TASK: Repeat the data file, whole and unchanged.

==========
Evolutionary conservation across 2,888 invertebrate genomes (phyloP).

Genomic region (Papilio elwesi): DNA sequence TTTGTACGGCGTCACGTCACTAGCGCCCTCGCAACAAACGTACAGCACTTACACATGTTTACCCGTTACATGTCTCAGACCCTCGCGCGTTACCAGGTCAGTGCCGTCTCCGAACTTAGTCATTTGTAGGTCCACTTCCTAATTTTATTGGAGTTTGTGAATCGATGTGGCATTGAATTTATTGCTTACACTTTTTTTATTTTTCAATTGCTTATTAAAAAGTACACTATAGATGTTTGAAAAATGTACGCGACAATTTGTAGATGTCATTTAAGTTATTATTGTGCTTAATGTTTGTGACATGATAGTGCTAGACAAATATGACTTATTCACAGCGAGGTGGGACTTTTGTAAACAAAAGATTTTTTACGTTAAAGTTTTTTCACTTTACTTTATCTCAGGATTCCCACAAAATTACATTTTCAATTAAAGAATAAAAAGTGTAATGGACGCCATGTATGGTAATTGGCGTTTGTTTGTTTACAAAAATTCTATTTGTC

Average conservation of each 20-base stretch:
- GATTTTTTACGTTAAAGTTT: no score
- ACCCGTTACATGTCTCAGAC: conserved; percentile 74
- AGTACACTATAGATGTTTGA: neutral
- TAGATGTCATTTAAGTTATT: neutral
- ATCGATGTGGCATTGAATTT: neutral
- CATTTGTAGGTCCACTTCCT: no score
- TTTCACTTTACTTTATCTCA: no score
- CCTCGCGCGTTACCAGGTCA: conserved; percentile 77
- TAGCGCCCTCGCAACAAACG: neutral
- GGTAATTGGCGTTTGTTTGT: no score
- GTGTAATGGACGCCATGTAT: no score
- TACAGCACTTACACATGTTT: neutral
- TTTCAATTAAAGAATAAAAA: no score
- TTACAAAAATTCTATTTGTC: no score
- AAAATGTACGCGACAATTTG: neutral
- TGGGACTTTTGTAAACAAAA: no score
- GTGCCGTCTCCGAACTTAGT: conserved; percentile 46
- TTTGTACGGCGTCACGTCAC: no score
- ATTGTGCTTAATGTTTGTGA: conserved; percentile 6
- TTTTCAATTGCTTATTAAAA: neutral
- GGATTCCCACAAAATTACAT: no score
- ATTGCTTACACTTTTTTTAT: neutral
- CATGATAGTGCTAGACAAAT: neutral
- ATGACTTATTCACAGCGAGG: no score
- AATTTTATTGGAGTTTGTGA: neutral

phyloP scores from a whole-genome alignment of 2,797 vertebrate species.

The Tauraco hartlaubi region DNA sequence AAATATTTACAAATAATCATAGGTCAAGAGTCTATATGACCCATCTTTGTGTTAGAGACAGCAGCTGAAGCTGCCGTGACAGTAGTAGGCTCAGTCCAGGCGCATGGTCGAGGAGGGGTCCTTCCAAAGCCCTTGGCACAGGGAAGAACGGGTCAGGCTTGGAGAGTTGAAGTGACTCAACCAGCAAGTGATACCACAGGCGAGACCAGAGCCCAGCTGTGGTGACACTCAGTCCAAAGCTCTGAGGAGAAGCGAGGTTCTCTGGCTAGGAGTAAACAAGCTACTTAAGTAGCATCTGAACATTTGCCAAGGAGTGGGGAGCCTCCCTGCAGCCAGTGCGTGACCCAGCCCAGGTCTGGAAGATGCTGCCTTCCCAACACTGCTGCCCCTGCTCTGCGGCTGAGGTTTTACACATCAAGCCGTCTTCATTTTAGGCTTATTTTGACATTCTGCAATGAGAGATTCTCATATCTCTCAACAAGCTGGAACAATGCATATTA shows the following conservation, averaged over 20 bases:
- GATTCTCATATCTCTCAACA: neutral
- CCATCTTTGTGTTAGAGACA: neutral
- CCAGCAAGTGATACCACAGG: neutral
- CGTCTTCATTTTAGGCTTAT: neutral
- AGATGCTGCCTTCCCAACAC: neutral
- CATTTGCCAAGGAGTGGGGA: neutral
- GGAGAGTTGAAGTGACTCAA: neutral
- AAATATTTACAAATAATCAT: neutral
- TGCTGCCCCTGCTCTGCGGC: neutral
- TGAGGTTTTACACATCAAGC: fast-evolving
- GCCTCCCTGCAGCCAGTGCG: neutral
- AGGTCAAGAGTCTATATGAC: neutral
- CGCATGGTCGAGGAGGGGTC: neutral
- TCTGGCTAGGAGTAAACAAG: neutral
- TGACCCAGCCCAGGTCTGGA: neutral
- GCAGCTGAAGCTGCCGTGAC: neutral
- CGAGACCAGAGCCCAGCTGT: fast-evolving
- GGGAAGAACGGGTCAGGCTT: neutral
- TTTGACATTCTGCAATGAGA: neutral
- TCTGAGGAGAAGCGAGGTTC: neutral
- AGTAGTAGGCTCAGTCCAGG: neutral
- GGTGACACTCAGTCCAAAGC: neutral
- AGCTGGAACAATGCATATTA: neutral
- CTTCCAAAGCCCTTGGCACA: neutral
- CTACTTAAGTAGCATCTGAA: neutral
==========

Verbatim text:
Evolutionary conservation across 2,888 invertebrate genomes (phyloP).

Genomic region (Papilio elwesi): DNA sequence TTTGTACGGCGTCACGTCACTAGCGCCCTCGCAACAAACGTACAGCACTTACACATGTTTACCCGTTACATGTCTCAGACCCTCGCGCGTTACCAGGTCAGTGCCGTCTCCGAACTTAGTCATTTGTAGGTCCACTTCCTAATTTTATTGGAGTTTGTGAATCGATGTGGCATTGAATTTATTGCTTACACTTTTTTTATTTTTCAATTGCTTATTAAAAAGTACACTATAGATGTTTGAAAAATGTACGCGACAATTTGTAGATGTCATTTAAGTTATTATTGTGCTTAATGTTTGTGACATGATAGTGCTAGACAAATATGACTTATTCACAGCGAGGTGGGACTTTTGTAAACAAAAGATTTTTTACGTTAAAGTTTTTTCACTTTACTTTATCTCAGGATTCCCACAAAATTACATTTTCAATTAAAGAATAAAAAGTGTAATGGACGCCATGTATGGTAATTGGCGTTTGTTTGTTTACAAAAATTCTATTTGTC

Average conservation of each 20-base stretch:
- GATTTTTTACGTTAAAGTTT: no score
- ACCCGTTACATGTCTCAGAC: conserved; percentile 74
- AGTACACTATAGATGTTTGA: neutral
- TAGATGTCATTTAAGTTATT: neutral
- ATCGATGTGGCATTGAATTT: neutral
- CATTTGTAGGTCCACTTCCT: no score
- TTTCACTTTACTTTATCTCA: no score
- CCTCGCGCGTTACCAGGTCA: conserved; percentile 77
- TAGCGCCCTCGCAACAAACG: neutral
- GGTAATTGGCGTTTGTTTGT: no score
- GTGTAATGGACGCCATGTAT: no score
- TACAGCACTTACACATGTTT: neutral
- TTTCAATTAAAGAATAAAAA: no score
- TTACAAAAATTCTATTTGTC: no score
- AAAATGTACGCGACAATTTG: neutral
- TGGGACTTTTGTAAACAAAA: no score
- GTGCCGTCTCCGAACTTAGT: conserved; percentile 46
- TTTGTACGGCGTCACGTCAC: no score
- ATTGTGCTTAATGTTTGTGA: conserved; percentile 6
- TTTTCAATTGCTTATTAAAA: neutral
- GGATTCCCACAAAATTACAT: no score
- ATTGCTTACACTTTTTTTAT: neutral
- CATGATAGTGCTAGACAAAT: neutral
- ATGACTTATTCACAGCGAGG: no score
- AATTTTATTGGAGTTTGTGA: neutral

phyloP scores from a whole-genome alignment of 2,797 vertebrate species.

The Tauraco hartlaubi region DNA sequence AAATATTTACAAATAATCATAGGTCAAGAGTCTATATGACCCATCTTTGTGTTAGAGACAGCAGCTGAAGCTGCCGTGACAGTAGTAGGCTCAGTCCAGGCGCATGGTCGAGGAGGGGTCCTTCCAAAGCCCTTGGCACAGGGAAGAACGGGTCAGGCTTGGAGAGTTGAAGTGACTCAACCAGCAAGTGATACCACAGGCGAGACCAGAGCCCAGCTGTGGTGACACTCAGTCCAAAGCTCTGAGGAGAAGCGAGGTTCTCTGGCTAGGAGTAAACAAGCTACTTAAGTAGCATCTGAACATTTGCCAAGGAGTGGGGAGCCTCCCTGCAGCCAGTGCGTGACCCAGCCCAGGTCTGGAAGATGCTGCCTTCCCAACACTGCTGCCCCTGCTCTGCGGCTGAGGTTTTACACATCAAGCCGTCTTCATTTTAGGCTTATTTTGACATTCTGCAATGAGAGATTCTCATATCTCTCAACAAGCTGGAACAATGCATATTA shows the following conservation, averaged over 20 bases:
- GATTCTCATATCTCTCAACA: neutral
- CCATCTTTGTGTTAGAGACA: neutral
- CCAGCAAGTGATACCACAGG: neutral
- CGTCTTCATTTTAGGCTTAT: neutral
- AGATGCTGCCTTCCCAACAC: neutral
- CATTTGCCAAGGAGTGGGGA: neutral
- GGAGAGTTGAAGTGACTCAA: neutral
- AAATATTTACAAATAATCAT: neutral
- TGCTGCCCCTGCTCTGCGGC: neutral
- TGAGGTTTTACACATCAAGC: fast-evolving
- GCCTCCCTGCAGCCAGTGCG: neutral
- AGGTCAAGAGTCTATATGAC: neutral
- CGCATGGTCGAGGAGGGGTC: neutral
- TCTGGCTAGGAGTAAACAAG: neutral
- TGACCCAGCCCAGGTCTGGA: neutral
- GCAGCTGAAGCTGCCGTGAC: neutral
- CGAGACCAGAGCCCAGCTGT: fast-evolving
- GGGAAGAACGGGTCAGGCTT: neutral
- TTTGACATTCTGCAATGAGA: neutral
- TCTGAGGAGAAGCGAGGTTC: neutral
- AGTAGTAGGCTCAGTCCAGG: neutral
- GGTGACACTCAGTCCAAAGC: neutral
- AGCTGGAACAATGCATATTA: neutral
- CTTCCAAAGCCCTTGGCACA: neutral
- CTACTTAAGTAGCATCTGAA: neutral